Ah, the Serenity


What better way to spend a holiday than by enjoying the glories of nature? This can involve walking through forests, swimming with dolphins, exploring caves, lazing around on the beach and visiting areas of natural splendour, beauty and serenity. It can make cities seem ugly and noisy!

Tourists have always loved visiting nature but today more people are doing it than ever before – and that’s no surprise. You humans treasure your environment – most of the time, anyway! – so when you holiday in it, you’re always careful to protect it.

Environment vs Livelihood

Responsible holidaying with nature is called eco-tourism and it’s a part of the travel industry that earns billions of dollars a year and employs thousands of people.

But can good business and good environmental management live side-by-side? This is a big question that a lot of people ask – and sometimes fight over. Because, while protecting the environment is important, protecting people’s livelihoods is important as well. Sometimes doing good for nature can be good for people. But sometimes it isn’t.

Though eco-tourism is designed to leave the smallest possible footprint on the environment, it’s impossible for it to have no impact at all. For instance, if you want to develop a remote island as an eco-tourism destination, you have to build hotels, an airport, roads and shops. Otherwise people won’t be able to get there!

Also, creating such places gives people jobs and can make lives better for the poor and for those who have limited opportunities in life. This is why eco-tourism is growing so quickly in developing nations such as those in Asia and Africa.

The natural wonders of such places are increasingly being seen as valuable resources that should be tapped, just like oil or gas or gold. Attracting people from around the world to come and visit them can stimulate the economy and lift many people out of poverty.

Natural Balance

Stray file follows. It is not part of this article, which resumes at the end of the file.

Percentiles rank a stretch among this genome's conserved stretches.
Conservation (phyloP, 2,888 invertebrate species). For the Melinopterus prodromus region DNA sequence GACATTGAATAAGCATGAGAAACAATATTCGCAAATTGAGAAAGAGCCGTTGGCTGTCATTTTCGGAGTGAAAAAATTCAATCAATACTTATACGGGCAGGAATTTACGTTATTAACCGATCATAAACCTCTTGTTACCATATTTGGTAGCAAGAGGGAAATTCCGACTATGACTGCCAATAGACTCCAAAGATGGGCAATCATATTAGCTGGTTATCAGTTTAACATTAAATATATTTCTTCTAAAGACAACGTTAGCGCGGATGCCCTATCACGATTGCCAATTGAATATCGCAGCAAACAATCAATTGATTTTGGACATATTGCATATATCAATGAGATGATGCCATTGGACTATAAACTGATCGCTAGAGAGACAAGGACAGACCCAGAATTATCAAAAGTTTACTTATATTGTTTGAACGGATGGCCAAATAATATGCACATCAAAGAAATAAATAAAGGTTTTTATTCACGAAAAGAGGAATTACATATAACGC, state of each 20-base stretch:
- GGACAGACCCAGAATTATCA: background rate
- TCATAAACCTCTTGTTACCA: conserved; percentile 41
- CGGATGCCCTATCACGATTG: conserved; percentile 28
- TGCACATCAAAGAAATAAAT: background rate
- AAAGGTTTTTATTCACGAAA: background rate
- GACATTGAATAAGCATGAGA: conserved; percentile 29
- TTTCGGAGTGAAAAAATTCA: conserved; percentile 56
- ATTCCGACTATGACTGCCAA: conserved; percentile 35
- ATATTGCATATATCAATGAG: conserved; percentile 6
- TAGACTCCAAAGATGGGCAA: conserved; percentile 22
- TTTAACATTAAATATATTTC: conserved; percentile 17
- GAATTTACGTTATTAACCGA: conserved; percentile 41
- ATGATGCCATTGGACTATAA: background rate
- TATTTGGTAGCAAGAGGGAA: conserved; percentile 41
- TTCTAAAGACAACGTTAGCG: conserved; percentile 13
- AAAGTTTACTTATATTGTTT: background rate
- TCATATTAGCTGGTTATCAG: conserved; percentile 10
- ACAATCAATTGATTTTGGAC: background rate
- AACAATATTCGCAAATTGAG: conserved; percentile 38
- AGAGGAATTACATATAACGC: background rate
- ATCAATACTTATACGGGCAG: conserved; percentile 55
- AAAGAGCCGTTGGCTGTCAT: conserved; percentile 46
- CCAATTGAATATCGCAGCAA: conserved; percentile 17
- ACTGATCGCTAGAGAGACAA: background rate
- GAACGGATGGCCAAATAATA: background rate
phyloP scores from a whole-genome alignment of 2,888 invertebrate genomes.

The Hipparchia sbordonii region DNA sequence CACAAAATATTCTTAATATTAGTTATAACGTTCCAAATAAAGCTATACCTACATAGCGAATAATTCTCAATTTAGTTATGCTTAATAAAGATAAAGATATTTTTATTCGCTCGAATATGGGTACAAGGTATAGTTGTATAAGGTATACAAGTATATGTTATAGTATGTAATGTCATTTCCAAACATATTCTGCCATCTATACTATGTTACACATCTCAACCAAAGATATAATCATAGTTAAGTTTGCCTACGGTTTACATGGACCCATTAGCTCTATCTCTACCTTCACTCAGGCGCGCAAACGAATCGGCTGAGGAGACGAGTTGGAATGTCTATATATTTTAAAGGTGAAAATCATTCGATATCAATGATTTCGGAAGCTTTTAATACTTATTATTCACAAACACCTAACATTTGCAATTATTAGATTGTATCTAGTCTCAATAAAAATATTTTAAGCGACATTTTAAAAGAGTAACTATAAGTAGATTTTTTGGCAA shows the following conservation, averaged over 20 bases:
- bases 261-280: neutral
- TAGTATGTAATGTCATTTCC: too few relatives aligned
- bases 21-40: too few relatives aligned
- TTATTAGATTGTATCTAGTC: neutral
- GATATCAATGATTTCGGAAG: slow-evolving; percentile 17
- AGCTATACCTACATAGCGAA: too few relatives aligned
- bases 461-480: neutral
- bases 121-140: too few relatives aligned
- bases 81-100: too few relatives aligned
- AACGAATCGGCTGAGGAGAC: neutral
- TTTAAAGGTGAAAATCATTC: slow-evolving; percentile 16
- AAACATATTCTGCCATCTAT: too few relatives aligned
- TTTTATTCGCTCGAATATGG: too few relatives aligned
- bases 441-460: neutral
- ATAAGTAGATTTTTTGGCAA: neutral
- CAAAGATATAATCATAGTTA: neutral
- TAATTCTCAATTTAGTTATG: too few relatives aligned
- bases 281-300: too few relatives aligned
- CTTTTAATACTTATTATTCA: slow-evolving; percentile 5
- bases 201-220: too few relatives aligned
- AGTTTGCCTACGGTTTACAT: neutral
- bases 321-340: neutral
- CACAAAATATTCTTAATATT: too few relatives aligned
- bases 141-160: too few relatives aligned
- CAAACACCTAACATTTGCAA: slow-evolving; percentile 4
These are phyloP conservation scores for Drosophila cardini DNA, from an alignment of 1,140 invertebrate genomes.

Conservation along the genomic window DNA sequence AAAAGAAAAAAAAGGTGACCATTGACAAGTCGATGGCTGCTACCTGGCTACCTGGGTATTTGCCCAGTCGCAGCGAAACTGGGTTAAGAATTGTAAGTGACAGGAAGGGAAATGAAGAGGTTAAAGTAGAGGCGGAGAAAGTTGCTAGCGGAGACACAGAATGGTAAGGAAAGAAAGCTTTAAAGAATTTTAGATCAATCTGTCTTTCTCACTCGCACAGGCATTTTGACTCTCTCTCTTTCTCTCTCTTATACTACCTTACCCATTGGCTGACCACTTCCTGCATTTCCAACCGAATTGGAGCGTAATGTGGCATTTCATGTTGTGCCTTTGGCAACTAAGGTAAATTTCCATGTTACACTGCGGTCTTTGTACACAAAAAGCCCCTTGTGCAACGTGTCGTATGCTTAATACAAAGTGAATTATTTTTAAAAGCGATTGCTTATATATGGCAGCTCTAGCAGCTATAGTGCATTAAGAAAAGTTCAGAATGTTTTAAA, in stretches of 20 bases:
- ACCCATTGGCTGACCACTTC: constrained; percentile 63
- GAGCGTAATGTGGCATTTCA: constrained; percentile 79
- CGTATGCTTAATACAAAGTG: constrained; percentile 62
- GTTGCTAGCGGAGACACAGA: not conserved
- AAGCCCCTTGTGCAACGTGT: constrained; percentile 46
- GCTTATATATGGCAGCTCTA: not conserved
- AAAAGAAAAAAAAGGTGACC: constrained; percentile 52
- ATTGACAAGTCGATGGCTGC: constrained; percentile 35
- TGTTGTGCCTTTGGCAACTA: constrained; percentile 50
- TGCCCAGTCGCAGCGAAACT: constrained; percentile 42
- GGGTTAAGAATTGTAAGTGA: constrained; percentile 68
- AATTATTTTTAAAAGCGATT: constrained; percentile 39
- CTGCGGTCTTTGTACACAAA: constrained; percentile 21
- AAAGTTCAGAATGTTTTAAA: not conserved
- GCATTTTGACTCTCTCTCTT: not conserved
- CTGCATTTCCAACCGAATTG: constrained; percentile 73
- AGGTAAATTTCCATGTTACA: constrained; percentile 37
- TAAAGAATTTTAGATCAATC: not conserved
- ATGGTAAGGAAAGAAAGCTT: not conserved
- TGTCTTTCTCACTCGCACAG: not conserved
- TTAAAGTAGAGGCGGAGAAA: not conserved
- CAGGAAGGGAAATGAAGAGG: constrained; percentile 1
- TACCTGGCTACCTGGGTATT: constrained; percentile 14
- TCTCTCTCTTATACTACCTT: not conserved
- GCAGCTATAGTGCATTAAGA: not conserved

The chief issue, of course, is balance. You have to care about what you sell, or else what you are selling won’t be worth buying! For instance, if you have a delicate forest full of rare wildlife and plants that you want people to come and see, it’s not going to do you or your community much good if you allow 20 000 people a day to tear through the place with their four-wheel drives!

Are some places so special that people shouldn’t be allowed there? That’s a tough question and it often comes up when those who want to protect the environment get into conflict with those who make a living from it.

It might sound like a good idea to declare marine parks to protect sea creatures – but what about the local tourist industry that is based on fishing? This is usually the time when politicians have to try and figure out who will give them more votes – the conservationists or the tourist industry people!

Much of the time, the two sides complement each other. And there are many laws, standards and restrictions imposed on tourism operators to ensure that the beauty they want to exploit is properly protected.

When describing nature at its most pristine and beautiful, we often hear the word ‘harmony’. And that’s really what eco-tourism strives for. After all, making money might be wonderful – but so is nature.

It’s a beautiful world that everyone should see, just so long as they don’t all see it at once!


Based on the article by Jim Schembri